Here, Jing Daily focuses on the Scandi brands already familiar to Chinese consumers but are looking to expand in China’s market. We used the following parameters to access our scores:
Brand history: considers existing brand history in China, including overall presence, social reach, number of stores, earning trends, and brand missteps.
Market potential: analyzes local consumer preference for the brand through design (how the brand’s collection will speak to the Chinese audience based on current trends and preferences) and digital impact (netizen mentions and perceptions on leading social media platforms including Weibo, WeChat, and Xiaohongshu).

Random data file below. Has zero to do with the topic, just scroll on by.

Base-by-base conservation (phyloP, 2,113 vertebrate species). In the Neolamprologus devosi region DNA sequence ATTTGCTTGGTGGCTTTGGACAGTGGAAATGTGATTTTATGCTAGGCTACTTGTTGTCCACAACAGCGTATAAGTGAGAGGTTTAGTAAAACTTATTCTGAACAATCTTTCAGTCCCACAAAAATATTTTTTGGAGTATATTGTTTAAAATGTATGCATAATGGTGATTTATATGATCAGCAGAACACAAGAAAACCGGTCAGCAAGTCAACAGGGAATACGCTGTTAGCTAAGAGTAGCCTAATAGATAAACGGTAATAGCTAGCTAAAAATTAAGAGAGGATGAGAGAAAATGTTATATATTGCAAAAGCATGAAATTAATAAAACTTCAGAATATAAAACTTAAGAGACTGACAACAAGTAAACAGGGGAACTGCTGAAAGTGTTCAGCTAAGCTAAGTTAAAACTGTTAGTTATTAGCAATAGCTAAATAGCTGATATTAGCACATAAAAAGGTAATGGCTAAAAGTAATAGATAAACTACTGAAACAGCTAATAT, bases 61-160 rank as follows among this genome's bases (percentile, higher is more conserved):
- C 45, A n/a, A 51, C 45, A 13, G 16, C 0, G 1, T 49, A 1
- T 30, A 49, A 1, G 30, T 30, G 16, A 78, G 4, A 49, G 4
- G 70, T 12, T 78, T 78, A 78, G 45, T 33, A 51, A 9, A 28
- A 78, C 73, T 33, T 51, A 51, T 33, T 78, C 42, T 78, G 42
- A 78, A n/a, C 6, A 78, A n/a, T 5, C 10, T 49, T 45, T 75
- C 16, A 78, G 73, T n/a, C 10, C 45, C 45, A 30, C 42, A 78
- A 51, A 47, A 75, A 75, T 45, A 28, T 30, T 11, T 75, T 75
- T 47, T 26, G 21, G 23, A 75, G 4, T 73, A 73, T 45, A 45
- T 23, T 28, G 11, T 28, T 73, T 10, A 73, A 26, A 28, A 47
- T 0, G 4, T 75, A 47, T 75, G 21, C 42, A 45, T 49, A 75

KOL & celebrity visibility: consider the star power associated with the brand through strategic KOL and celebrity partnerships.
Special brand efforts: consider special programs or efforts on a brand’s part to speak to the Chinese audience. Company or brand contributions toward the ongoing virus crisis are also considered.
Who doesn’t want to be a #GanniGirl on social media? And who hasn’t been? The creative couple behind this brand, Ditte and Nicolaj Reffstrup, never disappoint the market by continually producing the unexpected.
When taking over the dormant company in 2009, they didn’t even bother to change the name. But today, it is the easiest brand to define. Ganni is the one brand that has a worldwide cult following, continuously raises the bar for sustainable fashion, and always redefines the so-called Scandi style.